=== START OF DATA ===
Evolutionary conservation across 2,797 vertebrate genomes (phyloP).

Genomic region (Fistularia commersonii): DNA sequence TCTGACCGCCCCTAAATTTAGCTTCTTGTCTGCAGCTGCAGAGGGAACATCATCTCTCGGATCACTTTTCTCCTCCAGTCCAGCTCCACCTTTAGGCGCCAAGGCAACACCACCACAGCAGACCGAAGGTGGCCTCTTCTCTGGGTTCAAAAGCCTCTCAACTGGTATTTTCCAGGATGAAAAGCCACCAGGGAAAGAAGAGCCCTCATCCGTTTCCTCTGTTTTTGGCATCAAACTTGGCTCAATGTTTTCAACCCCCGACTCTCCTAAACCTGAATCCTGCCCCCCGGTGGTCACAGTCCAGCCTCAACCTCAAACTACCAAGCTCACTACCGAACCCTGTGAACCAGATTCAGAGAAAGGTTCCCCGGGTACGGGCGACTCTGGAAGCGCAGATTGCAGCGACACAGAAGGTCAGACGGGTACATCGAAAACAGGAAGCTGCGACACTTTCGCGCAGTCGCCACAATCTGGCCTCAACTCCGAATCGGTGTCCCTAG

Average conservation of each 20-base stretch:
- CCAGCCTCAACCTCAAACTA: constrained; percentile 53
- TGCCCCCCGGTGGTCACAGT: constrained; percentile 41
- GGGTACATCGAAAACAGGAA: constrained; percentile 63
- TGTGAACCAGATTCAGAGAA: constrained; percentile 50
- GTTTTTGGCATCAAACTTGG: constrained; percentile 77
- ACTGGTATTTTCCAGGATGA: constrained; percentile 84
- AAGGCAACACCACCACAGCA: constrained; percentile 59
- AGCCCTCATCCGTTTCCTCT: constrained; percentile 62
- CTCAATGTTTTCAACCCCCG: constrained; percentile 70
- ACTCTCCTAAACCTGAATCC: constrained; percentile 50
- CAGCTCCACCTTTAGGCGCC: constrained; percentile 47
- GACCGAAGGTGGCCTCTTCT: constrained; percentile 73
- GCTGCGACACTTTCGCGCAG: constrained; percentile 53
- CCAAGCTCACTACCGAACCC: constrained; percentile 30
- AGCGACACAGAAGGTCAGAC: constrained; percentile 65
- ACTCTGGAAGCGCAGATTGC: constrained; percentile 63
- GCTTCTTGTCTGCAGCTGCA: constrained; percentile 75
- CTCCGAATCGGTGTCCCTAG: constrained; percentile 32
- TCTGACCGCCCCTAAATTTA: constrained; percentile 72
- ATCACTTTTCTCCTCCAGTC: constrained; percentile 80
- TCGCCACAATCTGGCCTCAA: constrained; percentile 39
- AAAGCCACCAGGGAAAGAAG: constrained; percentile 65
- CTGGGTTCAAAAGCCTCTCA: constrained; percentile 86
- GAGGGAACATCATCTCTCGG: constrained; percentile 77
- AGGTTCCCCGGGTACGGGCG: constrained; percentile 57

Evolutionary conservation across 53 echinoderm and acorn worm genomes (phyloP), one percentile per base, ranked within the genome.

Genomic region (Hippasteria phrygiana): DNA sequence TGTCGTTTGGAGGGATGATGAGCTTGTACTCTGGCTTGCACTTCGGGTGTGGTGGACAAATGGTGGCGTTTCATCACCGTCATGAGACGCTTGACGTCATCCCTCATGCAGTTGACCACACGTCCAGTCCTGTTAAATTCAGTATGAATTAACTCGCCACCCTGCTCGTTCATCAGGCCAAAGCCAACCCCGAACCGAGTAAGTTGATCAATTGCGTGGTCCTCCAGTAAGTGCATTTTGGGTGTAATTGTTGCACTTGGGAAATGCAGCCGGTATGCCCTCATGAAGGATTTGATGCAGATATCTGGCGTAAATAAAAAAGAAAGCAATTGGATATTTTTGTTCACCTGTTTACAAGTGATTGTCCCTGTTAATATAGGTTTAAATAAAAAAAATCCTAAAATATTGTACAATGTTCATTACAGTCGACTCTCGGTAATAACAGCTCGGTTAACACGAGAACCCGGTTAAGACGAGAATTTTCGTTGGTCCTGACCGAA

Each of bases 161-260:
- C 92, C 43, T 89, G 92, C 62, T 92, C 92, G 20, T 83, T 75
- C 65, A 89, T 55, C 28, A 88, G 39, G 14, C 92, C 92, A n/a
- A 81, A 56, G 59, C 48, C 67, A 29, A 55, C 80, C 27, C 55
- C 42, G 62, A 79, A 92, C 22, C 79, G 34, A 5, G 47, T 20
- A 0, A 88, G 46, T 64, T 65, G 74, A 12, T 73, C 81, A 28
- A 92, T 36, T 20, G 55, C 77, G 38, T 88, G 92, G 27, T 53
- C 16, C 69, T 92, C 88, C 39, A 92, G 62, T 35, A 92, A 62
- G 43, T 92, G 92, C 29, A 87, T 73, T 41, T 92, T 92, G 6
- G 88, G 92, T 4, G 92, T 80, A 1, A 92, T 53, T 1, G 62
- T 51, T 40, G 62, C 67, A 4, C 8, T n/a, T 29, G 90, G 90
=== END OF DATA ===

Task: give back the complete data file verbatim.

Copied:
Evolutionary conservation across 2,797 vertebrate genomes (phyloP).

Genomic region (Fistularia commersonii): DNA sequence TCTGACCGCCCCTAAATTTAGCTTCTTGTCTGCAGCTGCAGAGGGAACATCATCTCTCGGATCACTTTTCTCCTCCAGTCCAGCTCCACCTTTAGGCGCCAAGGCAACACCACCACAGCAGACCGAAGGTGGCCTCTTCTCTGGGTTCAAAAGCCTCTCAACTGGTATTTTCCAGGATGAAAAGCCACCAGGGAAAGAAGAGCCCTCATCCGTTTCCTCTGTTTTTGGCATCAAACTTGGCTCAATGTTTTCAACCCCCGACTCTCCTAAACCTGAATCCTGCCCCCCGGTGGTCACAGTCCAGCCTCAACCTCAAACTACCAAGCTCACTACCGAACCCTGTGAACCAGATTCAGAGAAAGGTTCCCCGGGTACGGGCGACTCTGGAAGCGCAGATTGCAGCGACACAGAAGGTCAGACGGGTACATCGAAAACAGGAAGCTGCGACACTTTCGCGCAGTCGCCACAATCTGGCCTCAACTCCGAATCGGTGTCCCTAG

Average conservation of each 20-base stretch:
- CCAGCCTCAACCTCAAACTA: constrained; percentile 53
- TGCCCCCCGGTGGTCACAGT: constrained; percentile 41
- GGGTACATCGAAAACAGGAA: constrained; percentile 63
- TGTGAACCAGATTCAGAGAA: constrained; percentile 50
- GTTTTTGGCATCAAACTTGG: constrained; percentile 77
- ACTGGTATTTTCCAGGATGA: constrained; percentile 84
- AAGGCAACACCACCACAGCA: constrained; percentile 59
- AGCCCTCATCCGTTTCCTCT: constrained; percentile 62
- CTCAATGTTTTCAACCCCCG: constrained; percentile 70
- ACTCTCCTAAACCTGAATCC: constrained; percentile 50
- CAGCTCCACCTTTAGGCGCC: constrained; percentile 47
- GACCGAAGGTGGCCTCTTCT: constrained; percentile 73
- GCTGCGACACTTTCGCGCAG: constrained; percentile 53
- CCAAGCTCACTACCGAACCC: constrained; percentile 30
- AGCGACACAGAAGGTCAGAC: constrained; percentile 65
- ACTCTGGAAGCGCAGATTGC: constrained; percentile 63
- GCTTCTTGTCTGCAGCTGCA: constrained; percentile 75
- CTCCGAATCGGTGTCCCTAG: constrained; percentile 32
- TCTGACCGCCCCTAAATTTA: constrained; percentile 72
- ATCACTTTTCTCCTCCAGTC: constrained; percentile 80
- TCGCCACAATCTGGCCTCAA: constrained; percentile 39
- AAAGCCACCAGGGAAAGAAG: constrained; percentile 65
- CTGGGTTCAAAAGCCTCTCA: constrained; percentile 86
- GAGGGAACATCATCTCTCGG: constrained; percentile 77
- AGGTTCCCCGGGTACGGGCG: constrained; percentile 57

Evolutionary conservation across 53 echinoderm and acorn worm genomes (phyloP), one percentile per base, ranked within the genome.

Genomic region (Hippasteria phrygiana): DNA sequence TGTCGTTTGGAGGGATGATGAGCTTGTACTCTGGCTTGCACTTCGGGTGTGGTGGACAAATGGTGGCGTTTCATCACCGTCATGAGACGCTTGACGTCATCCCTCATGCAGTTGACCACACGTCCAGTCCTGTTAAATTCAGTATGAATTAACTCGCCACCCTGCTCGTTCATCAGGCCAAAGCCAACCCCGAACCGAGTAAGTTGATCAATTGCGTGGTCCTCCAGTAAGTGCATTTTGGGTGTAATTGTTGCACTTGGGAAATGCAGCCGGTATGCCCTCATGAAGGATTTGATGCAGATATCTGGCGTAAATAAAAAAGAAAGCAATTGGATATTTTTGTTCACCTGTTTACAAGTGATTGTCCCTGTTAATATAGGTTTAAATAAAAAAAATCCTAAAATATTGTACAATGTTCATTACAGTCGACTCTCGGTAATAACAGCTCGGTTAACACGAGAACCCGGTTAAGACGAGAATTTTCGTTGGTCCTGACCGAA

Each of bases 161-260:
- C 92, C 43, T 89, G 92, C 62, T 92, C 92, G 20, T 83, T 75
- C 65, A 89, T 55, C 28, A 88, G 39, G 14, C 92, C 92, A n/a
- A 81, A 56, G 59, C 48, C 67, A 29, A 55, C 80, C 27, C 55
- C 42, G 62, A 79, A 92, C 22, C 79, G 34, A 5, G 47, T 20
- A 0, A 88, G 46, T 64, T 65, G 74, A 12, T 73, C 81, A 28
- A 92, T 36, T 20, G 55, C 77, G 38, T 88, G 92, G 27, T 53
- C 16, C 69, T 92, C 88, C 39, A 92, G 62, T 35, A 92, A 62
- G 43, T 92, G 92, C 29, A 87, T 73, T 41, T 92, T 92, G 6
- G 88, G 92, T 4, G 92, T 80, A 1, A 92, T 53, T 1, G 62
- T 51, T 40, G 62, C 67, A 4, C 8, T n/a, T 29, G 90, G 90